On My Soapbox…But At Least I’m Not Naked

Warning: if you woke up today and thought, “I’m going to do everything in my power to avoid a feminist rant,” then I suggest you go back to doing whatever it was you were doing. 

 

About a week ago, every social media outlet, entertainment news program and status update was rife with one common theme: Miley Cyrus. Ah yes, sweet little Hannah Montana. For those of you who live in the Amish country and only escape to read my blog (I’m flattered, by the way) let me recap.

At the 2013 VMAs, Miley was asked to perform her party single “We Can’t Stop.”  The video for this song consisted of Miley making out with dolls, wearing little clothing and of course, tons of twerking (for you Amish folk, I’ll explain later.) Therefore, I wasn’t quite sure why people were so surprised to see Miley at the VMAs sticking her tongue out, wearing little clothing and twerking! What exactly did we expect?

Miley’s raunchy performance was not what got to me. This is what got to me: people were outraged that Miley would try to upstage Robin Thicke by dancing like a stripper and groping him with a foam finger.

I’m sorry, are we talking about the same Robin Thicke that has three topless girls walk around him endlessly in his music video? We’re mad at Miley for degrading herself but it’s completely fine for Thicke to do it to three young women? The song is called “Blurred Lines” for God’s sake. I think the line was pretty friggin’ clear when another former Disney star planted her bare breasts in T.I’s face.

For those of you who wanted to avoid a feminist rant but have given me the benefit of the doubt up until this point, hang on a little longer. I don’t feel the need to delve into the topic of the gender double standard. We all see it. A barely R rated movie can have a fully naked woman, multiple naked women in fact, but even the raunchiest of R rated movies rarely ever show a man’s penis. I can promise you this: if a Nicki Minaj video had naked men dancing around her, you’d have to search the deepest corners of the Internet to find it. However, Mr. Thicke’s soft-core porno is a search away on YouTube.

Okay, so much for not delving in.

Here’s why I’m writing this: because I’m on a very different side than some women. I don’t believe that Miley should be able to go up on stage and act like a common prostitute simply because Robin Thicke had naked women in his video. I believe that Robin Thicke shouldn’t have naked women in his video and therefore Miley shouldn’t act like a common prostitute.

Does that make sense? Let me try another example.

Last Sunday on one of the most amazing shows ever, The Newsroom, a young girl named Maggie asked this question: “What is wrong with being a slut?” Her point was that if men can casually sleep with a lot of women and not be called out for it, why do women get called “sluts” for doing the same thing? I immediately thought what I’ve always thought: No one should be a slut. However, it’s a show and Maggie isn’t real so I didn’t open up a laptop and start pounding away quite yet.

The next morning, the Huffington Post picked up an article from a woman’s blog. I will not mention her name or the blog’s name (less for privacy reasons, more for the fact that I don’t want to get yelled at.)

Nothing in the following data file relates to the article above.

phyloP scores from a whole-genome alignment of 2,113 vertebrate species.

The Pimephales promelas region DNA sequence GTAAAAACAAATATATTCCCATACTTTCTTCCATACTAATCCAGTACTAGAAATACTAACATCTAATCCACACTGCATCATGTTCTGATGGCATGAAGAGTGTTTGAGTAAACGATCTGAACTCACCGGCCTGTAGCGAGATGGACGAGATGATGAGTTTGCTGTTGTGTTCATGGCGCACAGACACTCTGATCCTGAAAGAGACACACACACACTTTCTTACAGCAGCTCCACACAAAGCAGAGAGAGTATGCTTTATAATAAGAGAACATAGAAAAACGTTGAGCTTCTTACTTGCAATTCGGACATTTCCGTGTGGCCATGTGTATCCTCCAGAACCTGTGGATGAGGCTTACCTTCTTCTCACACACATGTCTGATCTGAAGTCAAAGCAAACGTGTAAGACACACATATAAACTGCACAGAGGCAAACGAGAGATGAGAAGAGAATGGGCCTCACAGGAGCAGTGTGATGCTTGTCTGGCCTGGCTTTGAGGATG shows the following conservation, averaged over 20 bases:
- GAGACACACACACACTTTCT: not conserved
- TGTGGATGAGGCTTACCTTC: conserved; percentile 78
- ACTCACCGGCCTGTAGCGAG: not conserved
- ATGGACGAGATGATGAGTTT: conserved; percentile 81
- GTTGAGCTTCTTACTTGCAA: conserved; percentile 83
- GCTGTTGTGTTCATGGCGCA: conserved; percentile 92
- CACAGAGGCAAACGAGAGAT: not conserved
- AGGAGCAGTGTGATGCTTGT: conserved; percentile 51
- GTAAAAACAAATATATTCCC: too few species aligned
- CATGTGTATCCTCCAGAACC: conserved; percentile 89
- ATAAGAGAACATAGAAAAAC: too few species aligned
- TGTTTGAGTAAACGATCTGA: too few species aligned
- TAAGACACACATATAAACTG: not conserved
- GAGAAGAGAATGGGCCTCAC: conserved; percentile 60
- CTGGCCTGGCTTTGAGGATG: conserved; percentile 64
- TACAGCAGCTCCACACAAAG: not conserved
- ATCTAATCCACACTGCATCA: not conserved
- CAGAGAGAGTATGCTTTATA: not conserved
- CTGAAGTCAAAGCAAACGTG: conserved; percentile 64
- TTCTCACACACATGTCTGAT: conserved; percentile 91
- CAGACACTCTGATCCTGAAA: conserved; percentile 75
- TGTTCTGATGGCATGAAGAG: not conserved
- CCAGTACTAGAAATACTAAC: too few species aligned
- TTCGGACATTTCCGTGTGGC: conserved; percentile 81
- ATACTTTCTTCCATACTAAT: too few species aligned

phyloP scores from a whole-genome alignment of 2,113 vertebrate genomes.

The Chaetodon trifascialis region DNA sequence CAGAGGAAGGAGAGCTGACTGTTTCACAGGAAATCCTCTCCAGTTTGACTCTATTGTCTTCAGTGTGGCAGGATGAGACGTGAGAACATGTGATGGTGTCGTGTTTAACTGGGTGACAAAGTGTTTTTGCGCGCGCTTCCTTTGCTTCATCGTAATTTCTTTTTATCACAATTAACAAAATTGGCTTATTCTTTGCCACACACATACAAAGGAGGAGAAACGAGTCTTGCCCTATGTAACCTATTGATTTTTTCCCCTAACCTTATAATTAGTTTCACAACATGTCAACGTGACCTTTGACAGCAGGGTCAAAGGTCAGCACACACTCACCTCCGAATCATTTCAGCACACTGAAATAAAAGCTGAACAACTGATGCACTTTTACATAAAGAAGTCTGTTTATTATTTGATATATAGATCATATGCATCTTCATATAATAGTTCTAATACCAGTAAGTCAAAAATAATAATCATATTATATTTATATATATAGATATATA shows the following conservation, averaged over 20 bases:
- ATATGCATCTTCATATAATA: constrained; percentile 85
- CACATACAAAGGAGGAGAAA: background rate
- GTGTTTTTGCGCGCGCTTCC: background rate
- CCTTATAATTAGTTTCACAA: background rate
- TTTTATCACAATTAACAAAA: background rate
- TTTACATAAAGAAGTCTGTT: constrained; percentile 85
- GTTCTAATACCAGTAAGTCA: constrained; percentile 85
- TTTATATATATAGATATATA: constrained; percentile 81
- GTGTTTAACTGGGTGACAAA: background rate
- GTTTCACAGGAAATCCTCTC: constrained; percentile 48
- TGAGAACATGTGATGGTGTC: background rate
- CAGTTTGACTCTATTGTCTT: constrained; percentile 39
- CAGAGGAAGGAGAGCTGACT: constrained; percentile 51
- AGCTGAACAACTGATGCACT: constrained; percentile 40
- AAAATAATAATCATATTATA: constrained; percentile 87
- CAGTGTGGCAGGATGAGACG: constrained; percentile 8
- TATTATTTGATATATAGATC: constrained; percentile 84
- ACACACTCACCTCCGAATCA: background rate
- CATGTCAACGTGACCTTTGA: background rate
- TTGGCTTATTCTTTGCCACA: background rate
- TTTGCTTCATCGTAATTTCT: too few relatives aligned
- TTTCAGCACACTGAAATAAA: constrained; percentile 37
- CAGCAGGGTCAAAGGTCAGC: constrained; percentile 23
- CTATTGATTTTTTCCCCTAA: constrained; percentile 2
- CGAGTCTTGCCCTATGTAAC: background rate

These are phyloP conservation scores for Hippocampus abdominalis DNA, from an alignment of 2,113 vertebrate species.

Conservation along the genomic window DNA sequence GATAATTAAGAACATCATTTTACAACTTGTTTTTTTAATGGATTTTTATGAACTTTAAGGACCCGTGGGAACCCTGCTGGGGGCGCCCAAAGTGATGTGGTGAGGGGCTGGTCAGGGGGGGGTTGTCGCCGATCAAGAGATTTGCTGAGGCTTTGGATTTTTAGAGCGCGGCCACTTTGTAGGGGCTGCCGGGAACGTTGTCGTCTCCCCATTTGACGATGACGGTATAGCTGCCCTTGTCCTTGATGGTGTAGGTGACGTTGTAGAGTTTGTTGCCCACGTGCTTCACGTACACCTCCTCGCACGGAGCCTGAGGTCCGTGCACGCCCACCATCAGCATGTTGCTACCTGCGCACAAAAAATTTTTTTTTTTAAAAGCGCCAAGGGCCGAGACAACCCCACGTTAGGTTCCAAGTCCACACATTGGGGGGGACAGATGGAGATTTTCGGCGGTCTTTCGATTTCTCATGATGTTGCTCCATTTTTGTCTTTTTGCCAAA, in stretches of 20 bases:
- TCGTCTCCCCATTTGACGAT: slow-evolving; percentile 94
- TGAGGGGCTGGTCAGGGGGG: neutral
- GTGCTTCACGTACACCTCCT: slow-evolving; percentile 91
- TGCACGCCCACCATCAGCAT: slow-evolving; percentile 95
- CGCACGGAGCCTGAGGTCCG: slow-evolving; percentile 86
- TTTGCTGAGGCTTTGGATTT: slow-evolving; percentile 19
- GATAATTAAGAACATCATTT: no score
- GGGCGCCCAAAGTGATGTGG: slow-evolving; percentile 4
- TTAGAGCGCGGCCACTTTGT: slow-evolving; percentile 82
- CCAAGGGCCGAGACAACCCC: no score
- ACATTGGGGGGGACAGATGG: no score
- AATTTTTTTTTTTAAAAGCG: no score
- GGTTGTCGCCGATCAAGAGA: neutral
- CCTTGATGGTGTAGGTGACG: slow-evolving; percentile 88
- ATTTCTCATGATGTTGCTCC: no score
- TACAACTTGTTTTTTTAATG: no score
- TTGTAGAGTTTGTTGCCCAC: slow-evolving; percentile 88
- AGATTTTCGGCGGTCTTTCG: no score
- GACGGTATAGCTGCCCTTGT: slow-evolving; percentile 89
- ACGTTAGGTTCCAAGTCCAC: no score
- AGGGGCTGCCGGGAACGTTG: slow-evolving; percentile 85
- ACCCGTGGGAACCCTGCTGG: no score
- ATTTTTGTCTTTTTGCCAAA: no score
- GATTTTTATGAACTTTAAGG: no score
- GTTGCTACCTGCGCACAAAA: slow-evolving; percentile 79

I will tell you that her blog is about, and only about, having sex with athletes. So clearly, she was thrilled to hear another woman, although fictional, declare that it’s perfectly fine to be a slut.

To paraphrase, the author of this article stated this: I’ve been called a slut for years by people I know and by readers of this blog. Finally, someone has come out and said that sleeping casually with many people is acceptable for women too.

Why is it acceptable for anyone? If evening out the playing field is our goal, why does it need to be acceptable for women to be sluts, instead of it being unacceptable for men to be?

This same author wrote a post early last year about getting married young, stating that people who do so haven’t been with enough people to really know who they are as a person.

I do know who I am, and what I’m not. And I am not a slut.

 

**I promise I will not post something next week about the zombie apocalypse, or something equally random, and then try to find some obscure way that it fits in with raising my daughter.**

 

One day, Oakley and I will watch a video of a guy, looking cool, surrounded by naked women and I’ll turn to her and say, “he doesn’t need to do that.” We will watch a Disney-star-turned-God-knows-what bump and grind half naked on an older man and I will look at her and say, “she doesn’t need to do that. And neither do you.”

As O grows up I will absolutely warn her about the feminist issues out there. I will tell her that she may have to work extra hard for things because she is a woman. I will teach her that women are in more danger than men when alone, that women are sometimes respected less than men. But I will also teach her that men can be allies. Those good men, men that love and cherish women, exist.

I will encourage her to be far from a slut and to pick men who are as far from it as she.

 Image

 

Oakley and her biggest ally: her Daddy.

(I apologize to any slutty Amish that may have been offended by this post.)